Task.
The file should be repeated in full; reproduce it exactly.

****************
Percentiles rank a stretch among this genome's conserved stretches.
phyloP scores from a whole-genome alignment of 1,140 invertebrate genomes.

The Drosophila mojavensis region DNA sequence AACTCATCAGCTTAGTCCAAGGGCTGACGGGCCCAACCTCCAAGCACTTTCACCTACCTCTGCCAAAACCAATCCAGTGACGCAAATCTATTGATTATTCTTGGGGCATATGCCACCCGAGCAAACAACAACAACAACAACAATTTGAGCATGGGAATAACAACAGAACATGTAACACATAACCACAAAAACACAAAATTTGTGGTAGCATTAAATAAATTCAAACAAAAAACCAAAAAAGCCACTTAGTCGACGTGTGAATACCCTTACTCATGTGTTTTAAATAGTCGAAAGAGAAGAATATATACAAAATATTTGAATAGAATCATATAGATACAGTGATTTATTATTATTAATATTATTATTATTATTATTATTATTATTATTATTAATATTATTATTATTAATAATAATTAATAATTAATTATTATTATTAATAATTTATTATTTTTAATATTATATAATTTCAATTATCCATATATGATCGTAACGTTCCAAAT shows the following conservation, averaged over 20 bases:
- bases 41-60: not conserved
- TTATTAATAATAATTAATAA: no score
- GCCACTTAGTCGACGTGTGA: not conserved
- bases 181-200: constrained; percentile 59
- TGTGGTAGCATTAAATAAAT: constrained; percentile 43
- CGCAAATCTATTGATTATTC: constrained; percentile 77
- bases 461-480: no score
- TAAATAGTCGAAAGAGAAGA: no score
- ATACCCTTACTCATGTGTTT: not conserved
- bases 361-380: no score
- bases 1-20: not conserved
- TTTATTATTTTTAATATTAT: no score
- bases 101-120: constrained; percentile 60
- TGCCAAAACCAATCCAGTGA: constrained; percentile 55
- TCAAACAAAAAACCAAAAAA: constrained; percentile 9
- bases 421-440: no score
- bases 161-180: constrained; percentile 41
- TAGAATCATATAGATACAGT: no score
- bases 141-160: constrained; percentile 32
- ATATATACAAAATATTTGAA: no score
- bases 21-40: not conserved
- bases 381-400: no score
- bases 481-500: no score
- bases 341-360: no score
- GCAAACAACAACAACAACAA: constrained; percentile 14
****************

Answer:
Percentiles rank a stretch among this genome's conserved stretches.
phyloP scores from a whole-genome alignment of 1,140 invertebrate genomes.

The Drosophila mojavensis region DNA sequence AACTCATCAGCTTAGTCCAAGGGCTGACGGGCCCAACCTCCAAGCACTTTCACCTACCTCTGCCAAAACCAATCCAGTGACGCAAATCTATTGATTATTCTTGGGGCATATGCCACCCGAGCAAACAACAACAACAACAACAATTTGAGCATGGGAATAACAACAGAACATGTAACACATAACCACAAAAACACAAAATTTGTGGTAGCATTAAATAAATTCAAACAAAAAACCAAAAAAGCCACTTAGTCGACGTGTGAATACCCTTACTCATGTGTTTTAAATAGTCGAAAGAGAAGAATATATACAAAATATTTGAATAGAATCATATAGATACAGTGATTTATTATTATTAATATTATTATTATTATTATTATTATTATTATTATTAATATTATTATTATTAATAATAATTAATAATTAATTATTATTATTAATAATTTATTATTTTTAATATTATATAATTTCAATTATCCATATATGATCGTAACGTTCCAAAT shows the following conservation, averaged over 20 bases:
- bases 41-60: not conserved
- TTATTAATAATAATTAATAA: no score
- GCCACTTAGTCGACGTGTGA: not conserved
- bases 181-200: constrained; percentile 59
- TGTGGTAGCATTAAATAAAT: constrained; percentile 43
- CGCAAATCTATTGATTATTC: constrained; percentile 77
- bases 461-480: no score
- TAAATAGTCGAAAGAGAAGA: no score
- ATACCCTTACTCATGTGTTT: not conserved
- bases 361-380: no score
- bases 1-20: not conserved
- TTTATTATTTTTAATATTAT: no score
- bases 101-120: constrained; percentile 60
- TGCCAAAACCAATCCAGTGA: constrained; percentile 55
- TCAAACAAAAAACCAAAAAA: constrained; percentile 9
- bases 421-440: no score
- bases 161-180: constrained; percentile 41
- TAGAATCATATAGATACAGT: no score
- bases 141-160: constrained; percentile 32
- ATATATACAAAATATTTGAA: no score
- bases 21-40: not conserved
- bases 381-400: no score
- bases 481-500: no score
- bases 341-360: no score
- GCAAACAACAACAACAACAA: constrained; percentile 14